If you have a week in a campervan you can easily cover 8-12 of the scenic roads in the south! If you have more than a week you could even reach the ones in the North!
So what are you waiting for?
Just drop us an email at firstname.lastname@example.org.
We’ll come back with more specific route suggestions and travel tips soon!
There are several really good roadtrips you can take starting in (or very near) Stavanger. Two of these are Ryfylke and Jæren. Both of these are also among the 18 official scenic routes in Norway that we described in another post. Jæren is a short but definitely worthwhile trip (especially if you are interested in beaches and/or surfing), and Ryfylke is a longer roadtrip with lots of classic Norwegian highlights. So lets have a closer look at each of them:
Jæren – 41 km
Norwegian Scenic Route Jæren runs from Ogna to Bore, a total distance of 41 km (Road 44/507). Kvassheim lighthouse, one of the many lighthouses along the coast of Jæren, makes for a lovely detour. Jæren is one of the shorter scenic routes, and to be fair it does not have the attractions and highlights of many of the other scenic routes. There are no mountains or fjords. There are however really nice beaches, coastlines and lighthouses. Its also right outside of Stavanger (around 20 minutes drive) and could be a natural part of making your way out of Stavanger (or short detour). On your way to Ogna, make sure to stop by Sola beach, which is right next to the airport. Jæren is also a great route for surfing.
For more information see: https://www.nasjonaleturistveger.no/en/routes/j%C3%A6ren
Ryfylke – 260 km (and 2 ferries)
The Ryfylke scenic route is a really interesting roadtrip that gives you a great mini-version of Norway – with mountains, fjords, interesting small towns, waterfalls, modern architecture and more. It starts just 1 hour outside of Stavanger – with the Lauvik-Oanes ferry. While the Ryfylke road trip could be done in a day or two, we recommend a minimum of 3 days/nights. At the northern most point of the roadtrip (Røldal), you are just a few kilometres away from the southern starting point of the Hardanger scenic route as well (see the map).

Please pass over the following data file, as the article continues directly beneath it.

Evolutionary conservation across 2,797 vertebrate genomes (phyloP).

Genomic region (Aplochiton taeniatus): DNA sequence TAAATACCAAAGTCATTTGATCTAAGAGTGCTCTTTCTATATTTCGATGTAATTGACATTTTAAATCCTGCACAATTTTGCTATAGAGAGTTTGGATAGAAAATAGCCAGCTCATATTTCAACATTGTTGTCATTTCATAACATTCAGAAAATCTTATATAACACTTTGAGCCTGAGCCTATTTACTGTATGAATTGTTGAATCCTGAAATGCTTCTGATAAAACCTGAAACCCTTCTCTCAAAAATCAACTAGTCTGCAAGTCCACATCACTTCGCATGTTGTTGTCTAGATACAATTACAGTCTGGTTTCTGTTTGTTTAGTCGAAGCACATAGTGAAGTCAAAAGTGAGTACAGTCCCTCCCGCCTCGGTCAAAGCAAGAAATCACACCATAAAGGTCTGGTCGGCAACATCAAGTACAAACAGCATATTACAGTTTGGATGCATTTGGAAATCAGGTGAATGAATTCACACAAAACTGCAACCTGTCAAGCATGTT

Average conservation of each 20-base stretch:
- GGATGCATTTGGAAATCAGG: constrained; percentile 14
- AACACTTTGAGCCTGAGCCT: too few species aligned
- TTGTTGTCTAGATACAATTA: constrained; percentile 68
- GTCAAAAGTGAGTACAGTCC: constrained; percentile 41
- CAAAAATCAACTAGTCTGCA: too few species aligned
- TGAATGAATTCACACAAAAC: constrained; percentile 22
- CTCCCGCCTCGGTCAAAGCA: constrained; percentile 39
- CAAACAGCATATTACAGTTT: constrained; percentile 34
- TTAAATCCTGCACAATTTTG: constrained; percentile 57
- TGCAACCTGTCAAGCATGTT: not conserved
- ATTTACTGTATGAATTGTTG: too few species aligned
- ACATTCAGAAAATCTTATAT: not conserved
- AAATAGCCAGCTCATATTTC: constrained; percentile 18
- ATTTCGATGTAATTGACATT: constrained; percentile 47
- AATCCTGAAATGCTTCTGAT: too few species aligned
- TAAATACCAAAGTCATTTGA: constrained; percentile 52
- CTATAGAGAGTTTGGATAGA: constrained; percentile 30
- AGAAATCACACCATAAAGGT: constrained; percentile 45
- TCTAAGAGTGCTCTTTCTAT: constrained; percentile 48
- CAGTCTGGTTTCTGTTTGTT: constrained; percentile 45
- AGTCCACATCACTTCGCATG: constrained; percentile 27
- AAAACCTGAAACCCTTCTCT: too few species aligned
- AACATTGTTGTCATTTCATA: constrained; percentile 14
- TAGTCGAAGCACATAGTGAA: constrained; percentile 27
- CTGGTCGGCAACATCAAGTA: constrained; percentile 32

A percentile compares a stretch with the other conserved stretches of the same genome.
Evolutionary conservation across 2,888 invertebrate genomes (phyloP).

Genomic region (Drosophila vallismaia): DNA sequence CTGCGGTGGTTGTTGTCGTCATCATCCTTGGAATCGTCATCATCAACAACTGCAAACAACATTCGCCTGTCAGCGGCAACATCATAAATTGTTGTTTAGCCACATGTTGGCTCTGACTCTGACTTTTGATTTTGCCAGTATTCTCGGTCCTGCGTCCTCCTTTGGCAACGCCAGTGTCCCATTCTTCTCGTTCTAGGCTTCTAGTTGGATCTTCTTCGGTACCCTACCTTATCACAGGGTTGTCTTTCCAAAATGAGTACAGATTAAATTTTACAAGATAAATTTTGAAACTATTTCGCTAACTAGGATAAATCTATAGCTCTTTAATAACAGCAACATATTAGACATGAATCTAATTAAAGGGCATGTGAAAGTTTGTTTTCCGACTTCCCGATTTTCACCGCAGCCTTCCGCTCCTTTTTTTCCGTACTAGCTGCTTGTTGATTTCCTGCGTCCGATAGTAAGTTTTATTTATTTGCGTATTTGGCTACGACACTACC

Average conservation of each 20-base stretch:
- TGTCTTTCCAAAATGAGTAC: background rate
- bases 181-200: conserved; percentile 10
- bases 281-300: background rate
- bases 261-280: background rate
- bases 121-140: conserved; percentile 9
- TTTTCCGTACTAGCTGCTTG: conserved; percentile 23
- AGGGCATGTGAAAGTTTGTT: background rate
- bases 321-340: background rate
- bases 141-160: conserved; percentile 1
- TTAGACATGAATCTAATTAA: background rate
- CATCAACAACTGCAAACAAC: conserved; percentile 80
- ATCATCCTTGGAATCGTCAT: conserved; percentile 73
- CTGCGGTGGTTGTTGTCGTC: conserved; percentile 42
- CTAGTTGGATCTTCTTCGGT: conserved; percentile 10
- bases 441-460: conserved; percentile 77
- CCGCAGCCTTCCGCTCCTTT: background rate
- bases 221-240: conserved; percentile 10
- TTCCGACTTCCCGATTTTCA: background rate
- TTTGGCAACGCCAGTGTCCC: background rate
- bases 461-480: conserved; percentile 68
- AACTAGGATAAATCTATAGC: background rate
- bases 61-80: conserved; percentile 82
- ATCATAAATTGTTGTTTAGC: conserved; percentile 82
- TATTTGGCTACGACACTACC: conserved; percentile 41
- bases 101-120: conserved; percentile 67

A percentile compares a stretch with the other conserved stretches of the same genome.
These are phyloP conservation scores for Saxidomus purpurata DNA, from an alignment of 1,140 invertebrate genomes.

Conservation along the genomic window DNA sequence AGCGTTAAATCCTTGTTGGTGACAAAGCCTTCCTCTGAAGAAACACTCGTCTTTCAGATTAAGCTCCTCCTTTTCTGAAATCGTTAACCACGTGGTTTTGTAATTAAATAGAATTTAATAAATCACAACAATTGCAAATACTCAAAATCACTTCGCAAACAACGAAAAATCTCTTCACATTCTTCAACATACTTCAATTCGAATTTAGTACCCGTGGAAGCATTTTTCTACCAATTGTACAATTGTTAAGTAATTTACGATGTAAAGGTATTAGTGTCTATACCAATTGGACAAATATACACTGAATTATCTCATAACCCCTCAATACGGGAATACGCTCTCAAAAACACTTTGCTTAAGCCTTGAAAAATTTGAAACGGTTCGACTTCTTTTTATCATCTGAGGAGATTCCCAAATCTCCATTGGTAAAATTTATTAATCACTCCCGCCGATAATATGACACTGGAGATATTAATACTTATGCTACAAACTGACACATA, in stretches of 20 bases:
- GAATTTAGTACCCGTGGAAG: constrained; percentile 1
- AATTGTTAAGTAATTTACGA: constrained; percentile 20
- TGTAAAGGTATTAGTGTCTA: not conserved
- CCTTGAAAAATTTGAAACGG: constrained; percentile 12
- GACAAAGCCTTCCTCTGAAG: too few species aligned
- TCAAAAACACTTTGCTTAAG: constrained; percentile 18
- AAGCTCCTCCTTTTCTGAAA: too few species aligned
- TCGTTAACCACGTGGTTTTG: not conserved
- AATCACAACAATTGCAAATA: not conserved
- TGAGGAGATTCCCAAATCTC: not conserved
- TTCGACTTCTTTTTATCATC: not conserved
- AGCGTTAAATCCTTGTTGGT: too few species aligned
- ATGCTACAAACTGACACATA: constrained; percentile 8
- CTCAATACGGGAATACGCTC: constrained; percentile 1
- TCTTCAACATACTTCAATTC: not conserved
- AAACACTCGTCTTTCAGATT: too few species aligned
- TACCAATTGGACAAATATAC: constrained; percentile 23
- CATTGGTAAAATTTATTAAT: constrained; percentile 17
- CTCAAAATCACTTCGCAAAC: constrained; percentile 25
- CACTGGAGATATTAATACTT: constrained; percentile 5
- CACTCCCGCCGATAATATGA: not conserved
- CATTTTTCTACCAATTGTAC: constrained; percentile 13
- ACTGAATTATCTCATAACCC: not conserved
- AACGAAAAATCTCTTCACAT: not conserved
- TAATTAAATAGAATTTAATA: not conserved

Some of the main attractions along (or near) the Ryfylke scenic route are:
– Almannajuvet (modern architecture, café and gallery in a historic setting)
– Svandalsfossen (powerful and impressive waterfall that you can get really close to)
– Lysefjorden-Preikestolen (Fjord and the famous pulpit rock 604m above the fjord)
– Sauda (Charming small town with a history of mining)
– Høse bru (modern and impressive architecture in a natural setting – a footbridge crossing the Suldalslågen river)
– Røldal (famous skiing village, and in summer great hiking and mountain views, also features one of the oldest stave churches in Norway)
For more information see: https://www.nasjonaleturistveger.no/en/routes/ryfylke
So you plan on renting a campervan and drive all around Norway? Maybe you already booked your Cabin Camper? Lets have a quick talk about some of the basic driving rules and guidelines! Driving a car or campervan in Norway is not difficult, but you should know a few things before you hit the road.
Lets start with a very basic fact – in Norway we drive on the right side of the road – just like most countries in Europe, in addition to the US, Latin America and lots of other countries in the world. If you come from a country driving on the left side of the road and you don’t have any experience “switching sides” – no worries, the transition is easier than you would expect (speaking from personal experiences).
In terms of speed limits: The general rule is to follow the limits set by signs – the second general rule is that rural/country areas have a speed limit of 80 km/h and areas with a bit more people/habitation have a speed limit of 50 km/h. In areas with pedestrian crossings or schools its usually 30 km/h – but again, signs will usually let you know.
Always follow the speed limit!! Norway has lots of speed cameras and traffic controls!
The fine for breaking the speed limits can be really high – sometimes over 10.000 NOK. Unfortunately this is your responsibility when renting a Cabin Camper, so for you own wallet (and safety) please follow the speed limit!
A few other important and general rules:
- You need to have a drivers license from your country on you
- You always have to wear a seatbelt
- Remember that you share the road with cyclists
- Speed limits on highways are usually 90, 100 or 110
For other general information on driving in Norway check out: https://www.visitnorway.com/plan-your-trip/getting-around/by-car/